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spacer spacer spacer spacer spacer February 07, 2008

Condor 1000 taps unused resources

The concept behind “strength in numbers” applies to more than just manpower. Success in research computing is driven by access to a large supply of individual processors, which is the incentive for RIT’s Condor 1000 project.

As part of this effort, the university recently surpassed its goal of harnessing the power of 1,000 processing cores by tapping into unused computing cycles at RIT. Condor 1000 allows researchers, including students, to run as many jobs as possible at the same time. The easiest way to do that is to tap into computers on campus when they’re not being used. In many cases, those opportunities occur overnight.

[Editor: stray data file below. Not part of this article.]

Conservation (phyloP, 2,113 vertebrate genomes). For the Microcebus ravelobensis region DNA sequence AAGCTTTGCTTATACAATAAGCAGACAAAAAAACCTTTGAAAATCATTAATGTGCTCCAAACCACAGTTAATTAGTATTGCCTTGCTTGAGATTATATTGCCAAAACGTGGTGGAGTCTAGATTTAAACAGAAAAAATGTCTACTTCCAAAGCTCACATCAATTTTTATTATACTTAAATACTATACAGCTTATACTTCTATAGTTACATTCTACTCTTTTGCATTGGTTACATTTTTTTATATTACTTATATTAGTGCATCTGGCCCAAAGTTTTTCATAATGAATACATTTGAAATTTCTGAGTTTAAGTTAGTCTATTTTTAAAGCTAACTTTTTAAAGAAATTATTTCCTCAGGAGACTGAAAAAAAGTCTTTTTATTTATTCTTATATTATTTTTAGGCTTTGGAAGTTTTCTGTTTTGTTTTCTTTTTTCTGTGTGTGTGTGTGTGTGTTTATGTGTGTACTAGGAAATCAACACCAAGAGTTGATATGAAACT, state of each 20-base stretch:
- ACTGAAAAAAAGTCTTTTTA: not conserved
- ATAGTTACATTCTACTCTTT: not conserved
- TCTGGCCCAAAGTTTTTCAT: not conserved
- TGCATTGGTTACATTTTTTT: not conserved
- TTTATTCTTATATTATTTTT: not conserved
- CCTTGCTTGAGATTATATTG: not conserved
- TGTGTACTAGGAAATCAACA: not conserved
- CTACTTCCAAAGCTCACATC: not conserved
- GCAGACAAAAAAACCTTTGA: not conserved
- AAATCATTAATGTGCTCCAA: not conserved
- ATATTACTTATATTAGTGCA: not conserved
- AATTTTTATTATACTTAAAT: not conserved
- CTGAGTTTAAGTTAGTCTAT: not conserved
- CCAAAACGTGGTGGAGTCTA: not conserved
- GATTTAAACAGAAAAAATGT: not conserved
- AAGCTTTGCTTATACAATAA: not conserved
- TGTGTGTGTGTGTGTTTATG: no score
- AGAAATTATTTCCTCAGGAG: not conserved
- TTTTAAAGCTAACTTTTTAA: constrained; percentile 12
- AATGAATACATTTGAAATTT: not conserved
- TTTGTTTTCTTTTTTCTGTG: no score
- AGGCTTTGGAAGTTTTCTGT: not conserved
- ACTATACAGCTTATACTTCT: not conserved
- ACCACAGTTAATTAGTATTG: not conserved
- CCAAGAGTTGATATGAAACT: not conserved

“Multiplying the power of a single desktop computer by 1,000 or more is a tremendous increase in personal computing capacity and extends the boundaries of research problems that can be computed,” explains Gurcharan Khanna, RIT’s director of research computing. “Essentially, this is a campus computational grid.”

Certain types of computer problems are ideal for the Condor environment. These problems can be separated into hundreds or thousands of little jobs that run independently, but the results can be aggregated at the end. The ability to do this at relatively little cost is another of the project’s benefits.

The RIT Condor pool continues to grow as additional departments grant access to their computing resources. For more information, visit rc.rit.edu/condor1000.

Paul Stella

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